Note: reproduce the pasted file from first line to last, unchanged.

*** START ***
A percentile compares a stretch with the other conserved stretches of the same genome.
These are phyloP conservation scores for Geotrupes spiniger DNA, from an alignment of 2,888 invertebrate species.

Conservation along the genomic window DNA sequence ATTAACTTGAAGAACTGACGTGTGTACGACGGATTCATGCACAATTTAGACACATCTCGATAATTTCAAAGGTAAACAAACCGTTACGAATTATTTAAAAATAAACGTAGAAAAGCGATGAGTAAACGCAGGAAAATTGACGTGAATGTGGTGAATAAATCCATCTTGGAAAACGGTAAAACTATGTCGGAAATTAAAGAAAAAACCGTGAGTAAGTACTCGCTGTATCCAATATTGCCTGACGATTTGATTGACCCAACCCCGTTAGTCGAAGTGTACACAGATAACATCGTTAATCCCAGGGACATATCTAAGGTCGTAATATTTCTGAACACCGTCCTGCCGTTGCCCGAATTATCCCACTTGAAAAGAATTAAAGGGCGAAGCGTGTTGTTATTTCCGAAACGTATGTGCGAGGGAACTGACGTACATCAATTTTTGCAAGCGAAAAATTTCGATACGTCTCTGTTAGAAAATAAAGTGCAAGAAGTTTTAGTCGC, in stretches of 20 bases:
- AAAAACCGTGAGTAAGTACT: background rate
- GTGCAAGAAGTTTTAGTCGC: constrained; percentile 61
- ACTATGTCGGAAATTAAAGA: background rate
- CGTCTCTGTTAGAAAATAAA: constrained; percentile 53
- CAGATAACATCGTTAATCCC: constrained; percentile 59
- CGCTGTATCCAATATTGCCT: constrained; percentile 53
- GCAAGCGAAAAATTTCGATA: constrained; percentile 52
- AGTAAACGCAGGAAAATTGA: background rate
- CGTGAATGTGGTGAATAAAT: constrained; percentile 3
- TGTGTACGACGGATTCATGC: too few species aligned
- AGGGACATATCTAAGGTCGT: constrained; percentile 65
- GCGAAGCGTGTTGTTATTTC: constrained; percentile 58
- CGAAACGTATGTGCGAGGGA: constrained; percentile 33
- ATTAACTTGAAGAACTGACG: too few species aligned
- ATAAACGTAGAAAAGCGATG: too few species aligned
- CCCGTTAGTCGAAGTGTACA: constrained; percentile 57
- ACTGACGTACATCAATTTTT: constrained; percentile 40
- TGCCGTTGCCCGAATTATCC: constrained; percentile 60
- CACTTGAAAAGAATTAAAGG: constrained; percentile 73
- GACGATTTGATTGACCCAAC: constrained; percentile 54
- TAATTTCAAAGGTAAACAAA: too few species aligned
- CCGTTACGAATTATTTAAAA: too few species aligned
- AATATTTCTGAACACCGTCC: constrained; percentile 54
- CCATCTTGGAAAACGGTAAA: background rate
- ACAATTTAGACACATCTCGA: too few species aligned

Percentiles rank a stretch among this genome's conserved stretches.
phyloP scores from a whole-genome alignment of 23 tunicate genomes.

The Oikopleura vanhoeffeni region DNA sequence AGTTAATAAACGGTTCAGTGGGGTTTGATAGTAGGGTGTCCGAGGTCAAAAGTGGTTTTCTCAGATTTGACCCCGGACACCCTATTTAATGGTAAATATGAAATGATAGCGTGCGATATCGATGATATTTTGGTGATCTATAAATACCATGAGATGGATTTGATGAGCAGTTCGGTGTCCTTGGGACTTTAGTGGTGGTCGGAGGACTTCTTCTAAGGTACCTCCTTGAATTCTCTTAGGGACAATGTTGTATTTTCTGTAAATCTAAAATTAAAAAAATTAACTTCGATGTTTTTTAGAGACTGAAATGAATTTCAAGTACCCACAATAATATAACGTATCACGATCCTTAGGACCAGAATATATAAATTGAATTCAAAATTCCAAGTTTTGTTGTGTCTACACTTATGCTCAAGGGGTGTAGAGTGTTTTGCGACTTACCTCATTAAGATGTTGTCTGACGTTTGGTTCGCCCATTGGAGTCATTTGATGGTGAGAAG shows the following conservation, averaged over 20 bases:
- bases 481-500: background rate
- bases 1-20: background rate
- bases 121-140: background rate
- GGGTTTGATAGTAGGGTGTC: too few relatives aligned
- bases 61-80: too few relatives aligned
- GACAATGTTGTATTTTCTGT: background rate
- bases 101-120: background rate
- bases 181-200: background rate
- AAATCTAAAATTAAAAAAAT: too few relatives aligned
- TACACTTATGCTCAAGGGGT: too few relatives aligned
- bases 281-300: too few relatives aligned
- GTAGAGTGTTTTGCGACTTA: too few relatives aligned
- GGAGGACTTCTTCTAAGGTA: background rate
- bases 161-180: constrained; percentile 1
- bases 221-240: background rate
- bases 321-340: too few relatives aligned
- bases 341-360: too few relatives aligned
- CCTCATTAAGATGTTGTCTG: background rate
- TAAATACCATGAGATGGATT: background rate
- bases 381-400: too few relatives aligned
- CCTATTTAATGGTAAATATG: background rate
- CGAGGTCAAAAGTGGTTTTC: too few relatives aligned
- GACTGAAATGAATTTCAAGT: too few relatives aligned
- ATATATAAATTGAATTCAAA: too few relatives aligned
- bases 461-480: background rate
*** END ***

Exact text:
A percentile compares a stretch with the other conserved stretches of the same genome.
These are phyloP conservation scores for Geotrupes spiniger DNA, from an alignment of 2,888 invertebrate species.

Conservation along the genomic window DNA sequence ATTAACTTGAAGAACTGACGTGTGTACGACGGATTCATGCACAATTTAGACACATCTCGATAATTTCAAAGGTAAACAAACCGTTACGAATTATTTAAAAATAAACGTAGAAAAGCGATGAGTAAACGCAGGAAAATTGACGTGAATGTGGTGAATAAATCCATCTTGGAAAACGGTAAAACTATGTCGGAAATTAAAGAAAAAACCGTGAGTAAGTACTCGCTGTATCCAATATTGCCTGACGATTTGATTGACCCAACCCCGTTAGTCGAAGTGTACACAGATAACATCGTTAATCCCAGGGACATATCTAAGGTCGTAATATTTCTGAACACCGTCCTGCCGTTGCCCGAATTATCCCACTTGAAAAGAATTAAAGGGCGAAGCGTGTTGTTATTTCCGAAACGTATGTGCGAGGGAACTGACGTACATCAATTTTTGCAAGCGAAAAATTTCGATACGTCTCTGTTAGAAAATAAAGTGCAAGAAGTTTTAGTCGC, in stretches of 20 bases:
- AAAAACCGTGAGTAAGTACT: background rate
- GTGCAAGAAGTTTTAGTCGC: constrained; percentile 61
- ACTATGTCGGAAATTAAAGA: background rate
- CGTCTCTGTTAGAAAATAAA: constrained; percentile 53
- CAGATAACATCGTTAATCCC: constrained; percentile 59
- CGCTGTATCCAATATTGCCT: constrained; percentile 53
- GCAAGCGAAAAATTTCGATA: constrained; percentile 52
- AGTAAACGCAGGAAAATTGA: background rate
- CGTGAATGTGGTGAATAAAT: constrained; percentile 3
- TGTGTACGACGGATTCATGC: too few species aligned
- AGGGACATATCTAAGGTCGT: constrained; percentile 65
- GCGAAGCGTGTTGTTATTTC: constrained; percentile 58
- CGAAACGTATGTGCGAGGGA: constrained; percentile 33
- ATTAACTTGAAGAACTGACG: too few species aligned
- ATAAACGTAGAAAAGCGATG: too few species aligned
- CCCGTTAGTCGAAGTGTACA: constrained; percentile 57
- ACTGACGTACATCAATTTTT: constrained; percentile 40
- TGCCGTTGCCCGAATTATCC: constrained; percentile 60
- CACTTGAAAAGAATTAAAGG: constrained; percentile 73
- GACGATTTGATTGACCCAAC: constrained; percentile 54
- TAATTTCAAAGGTAAACAAA: too few species aligned
- CCGTTACGAATTATTTAAAA: too few species aligned
- AATATTTCTGAACACCGTCC: constrained; percentile 54
- CCATCTTGGAAAACGGTAAA: background rate
- ACAATTTAGACACATCTCGA: too few species aligned

Percentiles rank a stretch among this genome's conserved stretches.
phyloP scores from a whole-genome alignment of 23 tunicate genomes.

The Oikopleura vanhoeffeni region DNA sequence AGTTAATAAACGGTTCAGTGGGGTTTGATAGTAGGGTGTCCGAGGTCAAAAGTGGTTTTCTCAGATTTGACCCCGGACACCCTATTTAATGGTAAATATGAAATGATAGCGTGCGATATCGATGATATTTTGGTGATCTATAAATACCATGAGATGGATTTGATGAGCAGTTCGGTGTCCTTGGGACTTTAGTGGTGGTCGGAGGACTTCTTCTAAGGTACCTCCTTGAATTCTCTTAGGGACAATGTTGTATTTTCTGTAAATCTAAAATTAAAAAAATTAACTTCGATGTTTTTTAGAGACTGAAATGAATTTCAAGTACCCACAATAATATAACGTATCACGATCCTTAGGACCAGAATATATAAATTGAATTCAAAATTCCAAGTTTTGTTGTGTCTACACTTATGCTCAAGGGGTGTAGAGTGTTTTGCGACTTACCTCATTAAGATGTTGTCTGACGTTTGGTTCGCCCATTGGAGTCATTTGATGGTGAGAAG shows the following conservation, averaged over 20 bases:
- bases 481-500: background rate
- bases 1-20: background rate
- bases 121-140: background rate
- GGGTTTGATAGTAGGGTGTC: too few relatives aligned
- bases 61-80: too few relatives aligned
- GACAATGTTGTATTTTCTGT: background rate
- bases 101-120: background rate
- bases 181-200: background rate
- AAATCTAAAATTAAAAAAAT: too few relatives aligned
- TACACTTATGCTCAAGGGGT: too few relatives aligned
- bases 281-300: too few relatives aligned
- GTAGAGTGTTTTGCGACTTA: too few relatives aligned
- GGAGGACTTCTTCTAAGGTA: background rate
- bases 161-180: constrained; percentile 1
- bases 221-240: background rate
- bases 321-340: too few relatives aligned
- bases 341-360: too few relatives aligned
- CCTCATTAAGATGTTGTCTG: background rate
- TAAATACCATGAGATGGATT: background rate
- bases 381-400: too few relatives aligned
- CCTATTTAATGGTAAATATG: background rate
- CGAGGTCAAAAGTGGTTTTC: too few relatives aligned
- GACTGAAATGAATTTCAAGT: too few relatives aligned
- ATATATAAATTGAATTCAAA: too few relatives aligned
- bases 461-480: background rate